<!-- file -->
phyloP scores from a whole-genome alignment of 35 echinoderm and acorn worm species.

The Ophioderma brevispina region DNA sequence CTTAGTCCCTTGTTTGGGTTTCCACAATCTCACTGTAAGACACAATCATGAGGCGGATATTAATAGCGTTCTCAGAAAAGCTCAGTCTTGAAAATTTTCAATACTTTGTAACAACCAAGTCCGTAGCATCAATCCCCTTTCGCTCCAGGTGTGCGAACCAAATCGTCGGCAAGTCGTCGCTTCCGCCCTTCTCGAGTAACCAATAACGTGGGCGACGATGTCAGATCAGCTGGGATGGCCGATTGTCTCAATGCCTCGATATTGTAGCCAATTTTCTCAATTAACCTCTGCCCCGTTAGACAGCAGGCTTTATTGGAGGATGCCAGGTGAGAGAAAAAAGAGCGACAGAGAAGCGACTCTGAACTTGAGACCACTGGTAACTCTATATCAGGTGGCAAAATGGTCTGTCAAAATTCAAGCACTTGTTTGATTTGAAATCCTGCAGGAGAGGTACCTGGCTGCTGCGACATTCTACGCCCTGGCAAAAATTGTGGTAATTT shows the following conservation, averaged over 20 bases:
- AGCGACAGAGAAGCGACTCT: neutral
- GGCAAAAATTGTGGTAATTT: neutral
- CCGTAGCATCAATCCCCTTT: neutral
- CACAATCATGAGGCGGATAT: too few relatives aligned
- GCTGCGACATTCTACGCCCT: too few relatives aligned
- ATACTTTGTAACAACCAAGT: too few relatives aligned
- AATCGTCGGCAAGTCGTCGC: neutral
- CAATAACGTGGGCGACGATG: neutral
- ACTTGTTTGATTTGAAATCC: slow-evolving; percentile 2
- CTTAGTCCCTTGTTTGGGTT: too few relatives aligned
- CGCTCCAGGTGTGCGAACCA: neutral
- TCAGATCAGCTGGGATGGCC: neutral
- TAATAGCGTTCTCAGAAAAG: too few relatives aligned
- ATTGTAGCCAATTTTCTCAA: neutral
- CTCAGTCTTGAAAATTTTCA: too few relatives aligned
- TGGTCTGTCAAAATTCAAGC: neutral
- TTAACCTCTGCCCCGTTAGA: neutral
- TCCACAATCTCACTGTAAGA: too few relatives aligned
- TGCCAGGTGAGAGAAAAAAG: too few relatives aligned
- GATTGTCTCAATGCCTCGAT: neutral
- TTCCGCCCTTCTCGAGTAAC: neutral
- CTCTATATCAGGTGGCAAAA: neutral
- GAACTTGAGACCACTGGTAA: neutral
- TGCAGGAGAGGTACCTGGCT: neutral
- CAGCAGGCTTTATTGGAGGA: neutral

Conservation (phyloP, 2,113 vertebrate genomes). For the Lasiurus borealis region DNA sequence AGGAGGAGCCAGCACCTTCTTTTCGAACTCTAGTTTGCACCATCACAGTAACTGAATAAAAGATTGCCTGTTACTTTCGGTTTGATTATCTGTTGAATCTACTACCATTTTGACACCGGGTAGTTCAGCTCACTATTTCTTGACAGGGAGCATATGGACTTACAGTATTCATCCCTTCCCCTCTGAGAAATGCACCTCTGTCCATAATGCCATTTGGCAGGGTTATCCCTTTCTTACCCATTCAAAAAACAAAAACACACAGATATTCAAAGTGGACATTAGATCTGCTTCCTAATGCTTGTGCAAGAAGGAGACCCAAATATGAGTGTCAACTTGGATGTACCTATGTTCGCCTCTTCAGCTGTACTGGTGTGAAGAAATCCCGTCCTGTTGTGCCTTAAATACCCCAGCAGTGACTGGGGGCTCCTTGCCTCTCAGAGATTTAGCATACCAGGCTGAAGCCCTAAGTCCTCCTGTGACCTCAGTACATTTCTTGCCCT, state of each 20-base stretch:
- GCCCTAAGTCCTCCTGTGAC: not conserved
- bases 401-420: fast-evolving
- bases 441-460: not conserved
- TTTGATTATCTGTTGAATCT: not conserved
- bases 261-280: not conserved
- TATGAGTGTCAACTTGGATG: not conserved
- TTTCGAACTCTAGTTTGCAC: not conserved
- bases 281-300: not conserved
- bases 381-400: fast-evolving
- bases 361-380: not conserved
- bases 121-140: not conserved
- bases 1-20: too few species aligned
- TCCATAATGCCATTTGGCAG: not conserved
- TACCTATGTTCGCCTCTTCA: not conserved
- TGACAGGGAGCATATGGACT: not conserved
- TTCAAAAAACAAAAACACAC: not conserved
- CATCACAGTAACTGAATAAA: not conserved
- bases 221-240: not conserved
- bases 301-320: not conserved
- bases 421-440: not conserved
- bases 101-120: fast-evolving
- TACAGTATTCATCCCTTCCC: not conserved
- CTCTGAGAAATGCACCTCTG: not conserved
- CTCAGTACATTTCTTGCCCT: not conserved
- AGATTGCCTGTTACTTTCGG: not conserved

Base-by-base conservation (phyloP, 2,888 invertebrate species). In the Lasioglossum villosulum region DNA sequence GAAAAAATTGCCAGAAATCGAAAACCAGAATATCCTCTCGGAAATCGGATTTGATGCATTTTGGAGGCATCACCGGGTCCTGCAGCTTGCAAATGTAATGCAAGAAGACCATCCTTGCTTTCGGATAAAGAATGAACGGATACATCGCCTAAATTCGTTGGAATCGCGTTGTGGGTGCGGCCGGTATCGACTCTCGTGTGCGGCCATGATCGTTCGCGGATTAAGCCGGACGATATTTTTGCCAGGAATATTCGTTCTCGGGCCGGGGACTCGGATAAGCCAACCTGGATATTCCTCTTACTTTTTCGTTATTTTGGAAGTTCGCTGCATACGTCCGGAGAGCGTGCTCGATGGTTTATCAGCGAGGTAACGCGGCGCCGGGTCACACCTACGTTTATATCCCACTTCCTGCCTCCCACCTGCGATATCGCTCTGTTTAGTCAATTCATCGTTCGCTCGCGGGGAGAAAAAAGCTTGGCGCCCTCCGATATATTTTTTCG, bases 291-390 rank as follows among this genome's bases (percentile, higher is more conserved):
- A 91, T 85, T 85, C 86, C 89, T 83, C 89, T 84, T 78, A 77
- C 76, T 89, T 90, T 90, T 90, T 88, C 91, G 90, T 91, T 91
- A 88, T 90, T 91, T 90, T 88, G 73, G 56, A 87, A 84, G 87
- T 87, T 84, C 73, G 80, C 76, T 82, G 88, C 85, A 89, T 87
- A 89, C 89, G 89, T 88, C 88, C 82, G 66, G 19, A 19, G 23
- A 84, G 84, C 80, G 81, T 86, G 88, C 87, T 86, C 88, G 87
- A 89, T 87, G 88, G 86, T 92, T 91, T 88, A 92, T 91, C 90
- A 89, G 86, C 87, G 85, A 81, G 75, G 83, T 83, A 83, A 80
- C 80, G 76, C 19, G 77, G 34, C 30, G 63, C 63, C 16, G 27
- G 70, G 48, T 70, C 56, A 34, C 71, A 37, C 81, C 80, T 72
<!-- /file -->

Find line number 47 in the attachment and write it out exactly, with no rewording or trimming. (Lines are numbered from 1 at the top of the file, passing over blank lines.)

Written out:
- bases 301-320: not conserved